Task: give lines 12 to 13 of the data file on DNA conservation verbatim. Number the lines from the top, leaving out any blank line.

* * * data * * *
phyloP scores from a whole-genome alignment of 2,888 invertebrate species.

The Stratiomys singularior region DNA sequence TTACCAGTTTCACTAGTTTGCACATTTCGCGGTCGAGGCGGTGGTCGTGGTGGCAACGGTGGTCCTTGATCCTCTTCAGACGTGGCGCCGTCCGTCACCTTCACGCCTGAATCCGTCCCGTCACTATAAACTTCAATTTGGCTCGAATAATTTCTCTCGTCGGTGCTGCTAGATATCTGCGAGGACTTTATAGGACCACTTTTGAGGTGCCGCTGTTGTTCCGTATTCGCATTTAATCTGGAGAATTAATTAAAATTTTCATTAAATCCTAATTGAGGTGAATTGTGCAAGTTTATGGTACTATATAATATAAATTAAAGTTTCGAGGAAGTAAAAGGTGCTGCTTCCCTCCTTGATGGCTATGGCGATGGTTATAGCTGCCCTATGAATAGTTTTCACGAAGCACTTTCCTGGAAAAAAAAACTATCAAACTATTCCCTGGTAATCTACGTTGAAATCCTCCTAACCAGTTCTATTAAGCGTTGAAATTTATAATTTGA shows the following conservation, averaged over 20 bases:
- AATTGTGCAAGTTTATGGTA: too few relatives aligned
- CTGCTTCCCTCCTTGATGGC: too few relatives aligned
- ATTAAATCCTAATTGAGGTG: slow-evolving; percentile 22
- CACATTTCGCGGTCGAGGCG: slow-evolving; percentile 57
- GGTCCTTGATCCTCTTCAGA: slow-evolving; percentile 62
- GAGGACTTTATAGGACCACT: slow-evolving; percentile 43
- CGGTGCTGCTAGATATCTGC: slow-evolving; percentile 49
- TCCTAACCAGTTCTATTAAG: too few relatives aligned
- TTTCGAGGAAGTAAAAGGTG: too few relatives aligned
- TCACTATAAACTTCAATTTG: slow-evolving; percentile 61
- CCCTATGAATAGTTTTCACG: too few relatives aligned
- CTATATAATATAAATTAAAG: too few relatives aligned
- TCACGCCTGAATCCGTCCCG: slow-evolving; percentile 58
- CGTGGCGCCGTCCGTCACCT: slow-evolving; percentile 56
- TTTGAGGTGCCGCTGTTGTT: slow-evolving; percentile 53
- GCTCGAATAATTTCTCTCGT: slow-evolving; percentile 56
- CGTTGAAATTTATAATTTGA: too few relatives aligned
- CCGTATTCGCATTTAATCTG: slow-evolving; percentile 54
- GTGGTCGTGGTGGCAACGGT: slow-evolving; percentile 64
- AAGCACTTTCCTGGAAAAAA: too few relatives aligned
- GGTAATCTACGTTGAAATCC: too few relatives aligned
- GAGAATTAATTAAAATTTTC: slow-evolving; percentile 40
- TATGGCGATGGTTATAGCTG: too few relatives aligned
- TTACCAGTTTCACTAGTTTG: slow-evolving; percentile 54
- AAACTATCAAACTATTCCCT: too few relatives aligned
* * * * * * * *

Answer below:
- TCACTATAAACTTCAATTTG: slow-evolving; percentile 61
- CCCTATGAATAGTTTTCACG: too few relatives aligned